Two films by Gaspar Noé:
Seul contre tous / I Stand Alone (1998)
Enter the Void (2009)
Enter the Brain
I Stand Alone allows unfiltered access to the inner thoughts of a jobless butcher (Philippe Nahon) whereas Enter the Void visually depicts images that are circulating in a soul’s memory bank. The differing method of words vs images in the two films drives each film’s presentation and style. I Stand Alone is packed with words due to a constant stream of thoughts that bounce around inside the butcher’s head. He does not talk much to others but since he is always thinking, the film is never short on words. On the other hand, most of Enter the Void is from the perspective of Oscar’s (Nathaniel Brown) soul, who can only observe people. The camera accordingly allows the audience to see what his soul is seeing, so the film is short on dialogue and the only words that filter through are bits of conversation Oscar’s soul can make out. The camera also dips inside his brain and as a result, the audience visually sees the memories that are getting triggered. This perspective also explains the repetitious scenes of Oscar’s parents accident that are shown in the film. A human being often thinks of certain situations over and over again, which means the same thought is recirculated in the brain usually with similar associated images and feelings. Oscar is haunted by the death of his parents and cannot forget that tragedy, so he is often thinking of that accident. His thoughts may initially drift off in different directions but no matter what path his memories take, the destination is always the car in which his parents were killed.
Enter the Void
Near the end of I Stand Alone, the butcher wants to enter a void by ending his life but he manages to stay in the real world. However, in Enter the Void Oscar literally enters a void (via a different route than what the butcher intended) and also manages to re-emerge from that void. Interestingly, a tiny spliced shot in I Stand Alone shows a birth but that birth does not take place until the ending of Enter the Void.
The end is just the beginning
Commercial cinema is never short on happy endings but incredibly, Gaspar Noe also provides a happy ending in all three of his features albeit with a slight deviation. Irreversible moves backwards and ends on a calm note as all the brutality and ugliness is shown long before the end. Enter the Void also ends on a positive note when a birth is meant to signify a new beginning. At first it looks like I Stand Alone will end on a miserable note but the audience is given a 30 second warning to leave the theater if they want to avoid seeing any violence. For those that stay, the film shows the butcher succumbing to the demons inside his head and falling to the lowest depth imaginable. However, it turns out that evil act was just in his imagination and the camera pulls out of his brain to show that some form of morality still exists.
However, getting to the ending in all these films is anything but a pleasant experience. Irreversible has two segments (fire extinguisher & the rape scene) which cause discomfort while Enter the Void shows an immoral world of drugs, sex and corruption where happiness is always out of reach. I Stand Alone drags the audience through the butcher’s sickening thoughts and actions but the film also shows that society around the butcher is not that hopeful either. Poverty, joblessness and racism is rampant and one wonders how many more butchers are wandering around the streets.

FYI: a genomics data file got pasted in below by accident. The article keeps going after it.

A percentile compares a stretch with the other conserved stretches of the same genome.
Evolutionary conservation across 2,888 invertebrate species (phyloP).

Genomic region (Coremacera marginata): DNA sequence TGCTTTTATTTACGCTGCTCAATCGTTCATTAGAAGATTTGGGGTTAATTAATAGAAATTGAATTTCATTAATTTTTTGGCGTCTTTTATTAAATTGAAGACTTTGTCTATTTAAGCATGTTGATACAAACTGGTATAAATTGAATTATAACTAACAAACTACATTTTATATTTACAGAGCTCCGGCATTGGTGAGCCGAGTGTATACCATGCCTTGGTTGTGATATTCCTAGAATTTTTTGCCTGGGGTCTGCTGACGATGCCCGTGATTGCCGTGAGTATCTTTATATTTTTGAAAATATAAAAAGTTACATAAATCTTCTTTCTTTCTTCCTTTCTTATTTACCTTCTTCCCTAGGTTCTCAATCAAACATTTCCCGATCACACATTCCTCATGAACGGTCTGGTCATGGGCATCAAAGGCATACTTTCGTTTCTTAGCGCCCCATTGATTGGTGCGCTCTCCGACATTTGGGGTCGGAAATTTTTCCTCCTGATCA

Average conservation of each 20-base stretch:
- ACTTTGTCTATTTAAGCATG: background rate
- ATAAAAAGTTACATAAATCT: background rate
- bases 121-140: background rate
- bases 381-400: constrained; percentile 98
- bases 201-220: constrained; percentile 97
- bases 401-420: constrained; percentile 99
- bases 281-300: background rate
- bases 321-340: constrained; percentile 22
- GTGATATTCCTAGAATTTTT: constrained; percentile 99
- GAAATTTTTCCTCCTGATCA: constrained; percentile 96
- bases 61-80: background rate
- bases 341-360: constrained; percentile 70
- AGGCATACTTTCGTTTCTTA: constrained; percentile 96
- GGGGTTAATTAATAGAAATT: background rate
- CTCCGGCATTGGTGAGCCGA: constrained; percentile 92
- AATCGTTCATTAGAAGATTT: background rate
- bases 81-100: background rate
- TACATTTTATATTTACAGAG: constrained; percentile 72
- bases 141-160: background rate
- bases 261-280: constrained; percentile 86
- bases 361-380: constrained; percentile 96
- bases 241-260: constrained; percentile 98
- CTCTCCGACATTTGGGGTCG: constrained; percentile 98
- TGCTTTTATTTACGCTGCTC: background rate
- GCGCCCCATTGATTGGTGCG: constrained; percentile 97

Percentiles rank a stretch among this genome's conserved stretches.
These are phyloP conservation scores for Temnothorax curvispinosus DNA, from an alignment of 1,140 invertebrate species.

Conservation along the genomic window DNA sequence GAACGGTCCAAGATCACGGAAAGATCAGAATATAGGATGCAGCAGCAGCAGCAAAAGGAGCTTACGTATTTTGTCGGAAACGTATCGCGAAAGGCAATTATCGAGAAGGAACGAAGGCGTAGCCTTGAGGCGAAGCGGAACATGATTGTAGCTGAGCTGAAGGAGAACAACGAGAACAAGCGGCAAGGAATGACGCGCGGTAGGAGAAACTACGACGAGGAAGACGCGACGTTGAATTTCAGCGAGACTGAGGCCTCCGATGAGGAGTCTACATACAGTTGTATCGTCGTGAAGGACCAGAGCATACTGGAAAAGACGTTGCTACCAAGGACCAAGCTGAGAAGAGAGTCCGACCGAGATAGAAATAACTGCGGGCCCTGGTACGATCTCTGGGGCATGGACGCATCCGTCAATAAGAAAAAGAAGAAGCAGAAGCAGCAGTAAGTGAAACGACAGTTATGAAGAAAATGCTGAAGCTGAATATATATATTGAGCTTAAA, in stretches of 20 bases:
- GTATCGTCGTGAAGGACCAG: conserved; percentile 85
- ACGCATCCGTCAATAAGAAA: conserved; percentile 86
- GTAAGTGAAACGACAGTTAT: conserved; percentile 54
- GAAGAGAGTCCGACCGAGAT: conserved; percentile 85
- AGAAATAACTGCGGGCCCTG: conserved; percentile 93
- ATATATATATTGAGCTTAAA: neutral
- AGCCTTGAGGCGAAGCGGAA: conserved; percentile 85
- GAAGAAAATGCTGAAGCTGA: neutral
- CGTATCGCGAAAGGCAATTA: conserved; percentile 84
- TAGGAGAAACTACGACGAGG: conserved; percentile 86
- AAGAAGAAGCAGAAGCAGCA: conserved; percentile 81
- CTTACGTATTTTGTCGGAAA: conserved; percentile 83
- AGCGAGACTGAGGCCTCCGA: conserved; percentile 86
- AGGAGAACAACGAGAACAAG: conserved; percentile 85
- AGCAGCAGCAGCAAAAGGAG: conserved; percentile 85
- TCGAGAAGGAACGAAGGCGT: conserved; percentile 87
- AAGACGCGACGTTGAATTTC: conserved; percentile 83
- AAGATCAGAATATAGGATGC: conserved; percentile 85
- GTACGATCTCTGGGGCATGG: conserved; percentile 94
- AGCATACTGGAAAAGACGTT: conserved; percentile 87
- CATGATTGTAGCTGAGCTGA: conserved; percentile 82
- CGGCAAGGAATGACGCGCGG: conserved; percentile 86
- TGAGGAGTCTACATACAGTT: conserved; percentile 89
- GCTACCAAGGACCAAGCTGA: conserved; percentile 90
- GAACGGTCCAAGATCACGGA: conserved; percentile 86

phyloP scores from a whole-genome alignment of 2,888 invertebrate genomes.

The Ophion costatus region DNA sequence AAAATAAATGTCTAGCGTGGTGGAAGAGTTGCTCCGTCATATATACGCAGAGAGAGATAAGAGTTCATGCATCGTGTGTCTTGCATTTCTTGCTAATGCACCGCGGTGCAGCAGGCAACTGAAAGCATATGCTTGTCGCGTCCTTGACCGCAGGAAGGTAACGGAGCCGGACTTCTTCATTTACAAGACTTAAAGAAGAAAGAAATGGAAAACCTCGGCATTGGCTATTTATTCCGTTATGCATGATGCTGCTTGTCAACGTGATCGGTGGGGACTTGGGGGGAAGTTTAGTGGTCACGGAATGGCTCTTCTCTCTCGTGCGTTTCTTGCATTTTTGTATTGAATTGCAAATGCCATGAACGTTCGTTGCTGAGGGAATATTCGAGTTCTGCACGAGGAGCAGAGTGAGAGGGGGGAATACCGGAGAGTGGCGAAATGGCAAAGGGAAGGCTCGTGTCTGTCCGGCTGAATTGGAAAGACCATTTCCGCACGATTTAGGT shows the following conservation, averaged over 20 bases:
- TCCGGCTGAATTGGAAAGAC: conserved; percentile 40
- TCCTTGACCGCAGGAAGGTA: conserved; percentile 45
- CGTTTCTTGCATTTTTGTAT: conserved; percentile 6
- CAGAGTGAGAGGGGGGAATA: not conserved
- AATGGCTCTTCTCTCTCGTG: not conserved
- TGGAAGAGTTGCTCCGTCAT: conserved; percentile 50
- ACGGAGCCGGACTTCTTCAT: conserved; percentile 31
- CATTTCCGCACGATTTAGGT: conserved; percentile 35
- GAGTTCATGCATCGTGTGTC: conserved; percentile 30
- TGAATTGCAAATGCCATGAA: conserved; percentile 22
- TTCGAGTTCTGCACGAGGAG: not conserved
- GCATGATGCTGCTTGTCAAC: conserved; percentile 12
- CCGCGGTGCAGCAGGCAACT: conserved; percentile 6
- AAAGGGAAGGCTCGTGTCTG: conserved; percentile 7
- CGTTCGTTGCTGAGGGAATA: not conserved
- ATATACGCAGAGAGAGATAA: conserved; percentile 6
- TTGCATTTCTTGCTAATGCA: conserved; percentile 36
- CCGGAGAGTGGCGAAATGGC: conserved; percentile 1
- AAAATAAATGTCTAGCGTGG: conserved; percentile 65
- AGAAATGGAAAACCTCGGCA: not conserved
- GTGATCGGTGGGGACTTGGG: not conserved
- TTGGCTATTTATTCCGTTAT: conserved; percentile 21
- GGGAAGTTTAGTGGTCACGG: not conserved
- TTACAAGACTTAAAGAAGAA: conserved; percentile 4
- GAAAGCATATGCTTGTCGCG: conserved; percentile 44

Yes there is a director here
The final credits of I Stand Alone say “You have been watching a Gaspar Noe film”.
It is hard to imagine audience can ever forget his name after watching any of his features. His films cannot be dismissed with a shrug of the shoulders but instead warrant a reaction of some sort, be it positive or negative. Of course, his films divide audience but one truly feels that Noe has directed his films and everything shown is as per his vision. The camera bounces around when it is needed to and if the camera is not moving, then it is stationary for a reason. Majority of Enter the Void is from the point of view of Oscar’s soul, so a hovering camera angle is essential for creating that feeling. To this effect, the film manages to sustain a floating point of view right until the end and does not take any shortcuts. The start of Irreversible features a camera that spins around giving an impression of a fly navigating around buildings before landing up inside a room to listen to the wisdom of a naked man (Philippe Nahon). However, the camera is absolutely still during the nine minute long rape sequence because that is what Noe intended. If there was any moment in the film that the camera needed to look away, it was during that sequence in the tunnel. Yet, the audience is not offered that option. In I Stand Alone quick zooms and cuts, punctuated with offscreen gunshots, point to the volatile mental state of the butcher. The butcher’s mind is working in overdrive and building up hatred for everyone around him. He cannot sit still even for a minute, is constantly agitated and often acts out the first thought that enters his brain. So the rapid fire editing gives the film an accelerated pace and highlights his restlessness.
Also credits in Noe’s films are a talking point in themselves. Irreversible features credits that run backwards and sideways while Enter the Void assaults the senses with a brightly colored credit sequence that zips by in a flash and uses various eye-catching fonts.
Personally, I think I Stand Alone is the most complete film out of the three while Enter the Void is the best directed film. Irreversible is a few notches behind the other two but it is also the film that got the most attention and ensured his other two films were accessible.